Psychosocial Stress and Age Influence Depression and Anxiety-Related Behavior, Drive Tumor Inflammatory Cytokines and Accelerate Prostate Cancer Growth in Mice

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Frontiers in oncology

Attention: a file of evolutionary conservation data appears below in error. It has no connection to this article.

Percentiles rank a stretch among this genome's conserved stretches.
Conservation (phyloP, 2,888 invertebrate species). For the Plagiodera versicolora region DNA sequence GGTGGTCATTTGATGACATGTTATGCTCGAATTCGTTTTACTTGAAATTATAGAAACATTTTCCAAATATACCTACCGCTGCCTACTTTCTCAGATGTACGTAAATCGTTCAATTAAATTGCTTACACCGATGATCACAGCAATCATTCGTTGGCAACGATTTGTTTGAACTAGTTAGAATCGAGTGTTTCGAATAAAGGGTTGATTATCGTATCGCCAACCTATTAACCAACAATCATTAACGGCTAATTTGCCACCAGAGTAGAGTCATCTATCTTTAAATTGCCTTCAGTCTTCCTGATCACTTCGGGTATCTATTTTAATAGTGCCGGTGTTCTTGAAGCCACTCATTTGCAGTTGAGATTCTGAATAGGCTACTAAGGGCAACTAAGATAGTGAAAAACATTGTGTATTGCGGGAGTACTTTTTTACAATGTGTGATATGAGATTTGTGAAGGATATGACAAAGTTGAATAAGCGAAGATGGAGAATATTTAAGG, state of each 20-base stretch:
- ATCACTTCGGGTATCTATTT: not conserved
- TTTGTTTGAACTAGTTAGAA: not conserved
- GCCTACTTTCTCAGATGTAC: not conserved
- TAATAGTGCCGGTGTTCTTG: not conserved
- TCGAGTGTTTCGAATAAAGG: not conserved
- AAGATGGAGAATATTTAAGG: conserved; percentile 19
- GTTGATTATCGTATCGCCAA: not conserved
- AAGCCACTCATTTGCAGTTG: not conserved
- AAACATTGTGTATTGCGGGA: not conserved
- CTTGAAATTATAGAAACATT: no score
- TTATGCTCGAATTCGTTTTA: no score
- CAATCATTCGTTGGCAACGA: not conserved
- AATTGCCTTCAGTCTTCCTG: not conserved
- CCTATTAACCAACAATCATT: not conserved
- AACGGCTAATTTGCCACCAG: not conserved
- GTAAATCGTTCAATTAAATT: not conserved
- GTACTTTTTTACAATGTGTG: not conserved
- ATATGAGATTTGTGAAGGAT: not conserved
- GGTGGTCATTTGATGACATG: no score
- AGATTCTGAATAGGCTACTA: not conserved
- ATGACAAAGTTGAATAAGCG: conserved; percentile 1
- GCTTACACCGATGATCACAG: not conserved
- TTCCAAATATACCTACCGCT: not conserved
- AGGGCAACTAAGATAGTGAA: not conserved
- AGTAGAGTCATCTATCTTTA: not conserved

Prostate cancer (PCa) prevalence is higher in older men and poorer coping with psychosocial stressors effect prognosis. Yet, interactions between age, stress and PCa progression are underexplored. Therefore, we characterized the effects of age and isolation combined with restraint (2 h/day) for 14 days post-tumor inoculation on behavior, tumor growth and host defense in the immunocompetent, orthotopic RM-9 murine PCa model. All mice were tumor inoculated. Isolation/restraint increased sympathetic and hypothalamic-pituitary-adrenal cortical activation, based on elevated serum 3-methoxy-4-hydroxyphenylglycol/norepinephrine ratios and corticosterone levels, respectively. Elevated zero maze testing revealed age-related differences in naïve C57Bl/6 mice, and increased anxiety-like behavior in tumor-bearing mice. In open field testing, old stressed mice were less active throughout the 30-min test than young non-stressed and stressed, and old non-stressed mice, suggesting greater anxiety in old stressed mice. Old (18 month) mice demonstrated more depression-like behavior than young mice with tail suspension testing, without effects of isolation/restraint stress. Old mice developed larger tumors, despite similar tumor expression of tumor vascular endothelial growth factor or transforming growth factor-beta1 across age. Tumor chemokine/cytokine expression, commonly prognostic for poorer outcomes, were uniquely age- and stress-dependent, underscoring the need for PCa research in old animals. Macrophages predominated in RM-9 tumors. Macrophages, and CD4 and CD4FoxP3 T-cell tumor infiltration were greater in young mice than in old mice. Stress increased macrophage infiltration in old mice. Conversely, stress reduced intratumoral CD4 and CD4FoxP3 T-cell numbers in young mice. CD8 T-cell infiltration was similar across treatment groups. Our findings support that age- and psychological stress interacts to affect PCa outcomes by interfering with neural-immune mechanisms and affecting behavioral responses.



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